You thought you were having a son, but you are actually giving birth to a futuristic meat pulverizer, which is inconvenient because you really would have rather had a son and also, you are a vegetarian, so you have absolutely no use for a meat pulverizer. Why can’t you hear your bones cracking? They are cracking, aren’t they? Well, your baby’s bones certainly must be! That’s right; because your baby’s skull is not fully formed yet and contains moveable plates, which allow the head to fit through the birth canal. Many babies (like mine) are born with cone heads for this very reason — but no worries. Your sadistic little snake will have a normal round head in a matter of hours.
Stage 5: Panic attack of parental failure (yes, already)
Your baby is clearly very, very angry with you. You have done something enormously upsetting to your baby, such as patently refusing to give it lox bagel sandwiches every day despite its obvious lox cravings because you were “scared” of listeria and other various pathogens that apparently run rampant in raw fish if we are to believe the haters.*
Stage 6: I Know What You Did Last Summer meets the "Kill the Beast" song from Beauty and the Beast
Weird how your baby managed to get his hands on a torch and a meat hook in there. You know, the kinds of torches that old-timey angry people in the olden days used to kill a beast, burn down a village or tear a supposed witch out of her bed in the middle of the night to throw her into the lake to see if she would drown, thereby proving she wasn’t a witch, but too late because she’s dead now. That kind of torch.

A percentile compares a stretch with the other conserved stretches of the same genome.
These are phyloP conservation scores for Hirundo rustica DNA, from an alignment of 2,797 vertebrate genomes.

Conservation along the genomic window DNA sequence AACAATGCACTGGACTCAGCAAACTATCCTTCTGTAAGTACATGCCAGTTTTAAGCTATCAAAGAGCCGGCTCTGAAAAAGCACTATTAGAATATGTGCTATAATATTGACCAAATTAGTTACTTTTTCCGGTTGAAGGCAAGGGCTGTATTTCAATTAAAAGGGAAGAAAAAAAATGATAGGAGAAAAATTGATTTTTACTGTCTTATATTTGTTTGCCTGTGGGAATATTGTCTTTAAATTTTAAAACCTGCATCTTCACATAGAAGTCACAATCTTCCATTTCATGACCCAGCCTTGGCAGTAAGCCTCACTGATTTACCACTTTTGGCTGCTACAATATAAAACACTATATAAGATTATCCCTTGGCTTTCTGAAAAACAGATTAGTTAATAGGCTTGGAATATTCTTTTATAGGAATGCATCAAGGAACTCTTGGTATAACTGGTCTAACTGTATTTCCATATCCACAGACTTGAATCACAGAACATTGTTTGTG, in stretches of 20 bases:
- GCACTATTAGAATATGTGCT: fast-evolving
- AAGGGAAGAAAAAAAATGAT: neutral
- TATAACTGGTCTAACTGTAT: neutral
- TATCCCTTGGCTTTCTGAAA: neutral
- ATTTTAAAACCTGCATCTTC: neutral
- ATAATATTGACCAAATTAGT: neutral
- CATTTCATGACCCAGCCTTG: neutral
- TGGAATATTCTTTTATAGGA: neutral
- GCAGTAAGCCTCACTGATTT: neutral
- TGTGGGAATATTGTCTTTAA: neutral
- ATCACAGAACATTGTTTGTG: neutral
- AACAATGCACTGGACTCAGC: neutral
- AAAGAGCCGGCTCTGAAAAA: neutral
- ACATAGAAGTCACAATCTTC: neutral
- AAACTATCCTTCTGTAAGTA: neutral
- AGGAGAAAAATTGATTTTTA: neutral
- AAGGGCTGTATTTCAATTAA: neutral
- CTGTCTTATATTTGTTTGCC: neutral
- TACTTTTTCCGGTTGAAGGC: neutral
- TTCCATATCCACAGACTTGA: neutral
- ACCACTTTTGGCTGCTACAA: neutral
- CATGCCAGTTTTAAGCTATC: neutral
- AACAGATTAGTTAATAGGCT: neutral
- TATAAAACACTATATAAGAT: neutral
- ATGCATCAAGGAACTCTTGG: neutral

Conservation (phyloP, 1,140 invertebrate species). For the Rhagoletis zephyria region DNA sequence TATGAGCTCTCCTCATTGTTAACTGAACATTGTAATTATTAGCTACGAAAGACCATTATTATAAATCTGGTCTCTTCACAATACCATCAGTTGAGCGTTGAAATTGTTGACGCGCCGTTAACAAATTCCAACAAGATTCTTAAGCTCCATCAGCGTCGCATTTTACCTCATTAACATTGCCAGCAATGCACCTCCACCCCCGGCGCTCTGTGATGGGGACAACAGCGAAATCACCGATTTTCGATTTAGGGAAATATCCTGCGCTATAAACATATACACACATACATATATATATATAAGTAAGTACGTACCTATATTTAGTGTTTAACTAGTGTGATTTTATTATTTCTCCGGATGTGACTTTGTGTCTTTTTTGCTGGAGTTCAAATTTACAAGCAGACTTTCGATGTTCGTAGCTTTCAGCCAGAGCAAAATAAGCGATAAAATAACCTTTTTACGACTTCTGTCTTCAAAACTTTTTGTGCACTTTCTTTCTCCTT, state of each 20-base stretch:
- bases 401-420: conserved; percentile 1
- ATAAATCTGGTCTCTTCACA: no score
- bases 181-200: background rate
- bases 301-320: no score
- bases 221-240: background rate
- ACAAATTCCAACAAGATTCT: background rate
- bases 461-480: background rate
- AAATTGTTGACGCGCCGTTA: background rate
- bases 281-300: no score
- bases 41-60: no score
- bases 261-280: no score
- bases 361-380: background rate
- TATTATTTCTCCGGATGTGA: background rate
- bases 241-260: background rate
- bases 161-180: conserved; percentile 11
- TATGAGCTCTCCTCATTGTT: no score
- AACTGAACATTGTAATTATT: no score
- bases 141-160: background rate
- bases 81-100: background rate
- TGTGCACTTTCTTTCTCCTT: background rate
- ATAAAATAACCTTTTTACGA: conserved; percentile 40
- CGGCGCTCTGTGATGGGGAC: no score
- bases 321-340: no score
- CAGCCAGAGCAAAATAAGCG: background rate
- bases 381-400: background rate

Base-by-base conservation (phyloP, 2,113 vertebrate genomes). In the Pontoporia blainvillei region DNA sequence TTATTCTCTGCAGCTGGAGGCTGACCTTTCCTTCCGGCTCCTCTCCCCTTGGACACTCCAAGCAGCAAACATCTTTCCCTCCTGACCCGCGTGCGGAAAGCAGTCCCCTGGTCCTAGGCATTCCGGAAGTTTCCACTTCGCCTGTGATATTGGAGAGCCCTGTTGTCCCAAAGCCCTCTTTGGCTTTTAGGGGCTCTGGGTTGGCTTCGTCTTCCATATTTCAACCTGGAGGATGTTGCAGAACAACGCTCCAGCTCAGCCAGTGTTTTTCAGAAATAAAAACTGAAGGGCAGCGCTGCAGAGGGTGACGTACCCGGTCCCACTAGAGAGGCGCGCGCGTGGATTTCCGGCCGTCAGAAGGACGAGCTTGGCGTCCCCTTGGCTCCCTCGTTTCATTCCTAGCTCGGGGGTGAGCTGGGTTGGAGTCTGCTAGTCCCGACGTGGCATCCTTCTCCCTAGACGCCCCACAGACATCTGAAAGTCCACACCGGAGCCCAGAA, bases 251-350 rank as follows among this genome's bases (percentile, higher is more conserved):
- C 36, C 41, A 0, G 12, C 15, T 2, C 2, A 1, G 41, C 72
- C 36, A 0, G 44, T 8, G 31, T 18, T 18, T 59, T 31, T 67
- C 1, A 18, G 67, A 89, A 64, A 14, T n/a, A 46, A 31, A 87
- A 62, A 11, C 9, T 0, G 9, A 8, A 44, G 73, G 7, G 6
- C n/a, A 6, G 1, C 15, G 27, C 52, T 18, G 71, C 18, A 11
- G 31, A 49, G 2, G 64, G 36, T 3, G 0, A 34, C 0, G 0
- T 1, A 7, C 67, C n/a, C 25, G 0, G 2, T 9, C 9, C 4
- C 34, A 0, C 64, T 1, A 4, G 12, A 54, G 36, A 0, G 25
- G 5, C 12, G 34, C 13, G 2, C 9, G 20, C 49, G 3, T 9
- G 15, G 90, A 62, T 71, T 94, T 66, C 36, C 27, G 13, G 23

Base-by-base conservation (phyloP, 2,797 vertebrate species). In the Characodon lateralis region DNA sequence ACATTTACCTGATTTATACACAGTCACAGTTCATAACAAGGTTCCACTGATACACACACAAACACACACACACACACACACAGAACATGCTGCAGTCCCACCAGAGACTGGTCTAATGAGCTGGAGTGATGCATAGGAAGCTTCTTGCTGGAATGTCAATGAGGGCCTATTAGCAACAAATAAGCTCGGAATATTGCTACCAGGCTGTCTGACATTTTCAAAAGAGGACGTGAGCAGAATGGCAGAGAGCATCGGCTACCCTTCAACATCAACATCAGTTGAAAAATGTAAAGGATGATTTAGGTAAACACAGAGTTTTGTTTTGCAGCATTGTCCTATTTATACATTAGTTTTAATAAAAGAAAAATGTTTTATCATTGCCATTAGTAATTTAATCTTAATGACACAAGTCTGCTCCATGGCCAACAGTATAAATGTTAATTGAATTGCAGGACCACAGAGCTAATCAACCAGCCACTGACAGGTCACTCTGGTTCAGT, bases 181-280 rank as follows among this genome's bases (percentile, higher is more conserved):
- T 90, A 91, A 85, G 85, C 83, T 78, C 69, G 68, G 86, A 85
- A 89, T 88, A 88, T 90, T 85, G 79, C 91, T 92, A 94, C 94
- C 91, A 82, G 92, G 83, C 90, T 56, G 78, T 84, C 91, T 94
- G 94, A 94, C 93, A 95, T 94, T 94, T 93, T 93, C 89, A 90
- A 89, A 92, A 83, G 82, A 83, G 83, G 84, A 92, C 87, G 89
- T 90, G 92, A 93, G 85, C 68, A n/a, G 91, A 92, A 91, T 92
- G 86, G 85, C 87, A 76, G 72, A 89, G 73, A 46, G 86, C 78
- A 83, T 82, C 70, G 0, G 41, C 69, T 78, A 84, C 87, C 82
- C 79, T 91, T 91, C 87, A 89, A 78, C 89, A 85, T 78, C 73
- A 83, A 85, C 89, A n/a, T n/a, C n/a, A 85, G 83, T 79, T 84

And you know the kind of meat hook butchers use to hang cows? You are the cow. Have I mentioned how huge you are? Of course you can fit a torch and a meat hook inside you. What else can you fit in there? More waffles, surely. Yes. Keep eating those waffles.
Stage 7: Epidural & it's all fine
If you do choose to get an epidural at some point, here is what childbirth then feels like: an orgasm’s afterglow plus uncontrollable leg shaking plus a weirdly cold upper shoulder plus feeling like you’ve had two-and-a-half glasses of red wine. Oh, wine. You get to have that again soon. Right after this tiny fascist makes its way out of your body.
The nurses may threaten to remove the epidural so you can push since your whole lower half is numb, but you will then look at them with Kim Jong Un eyes and say there is no way they are taking away that epidural, that you will call on every iota of muscle memory in your body, and you will push that baby out despite not being able to feel literally anything.
And you will, and you will push so hard, and you will be out of breath pushing and counting to 10 over and over and over again, but you will cry out in joy when you feel the distant sensation of something large and slippery being removed from your inner thighs, from the distant memory of your vagina, and you will be confused at the glimpse of your doctor down there with his scissors, suturing up your tears, because you feel none of it, just the warmth of this crying, bloody baby on your chest and your partner’s grinning relief and your disbelief that you got through all that, that both tiny you and large you made it to the other side, together.
Well, that’s how it felt for me, anyway. Every childbirth is different.
A version of this article was originally published in November 2017.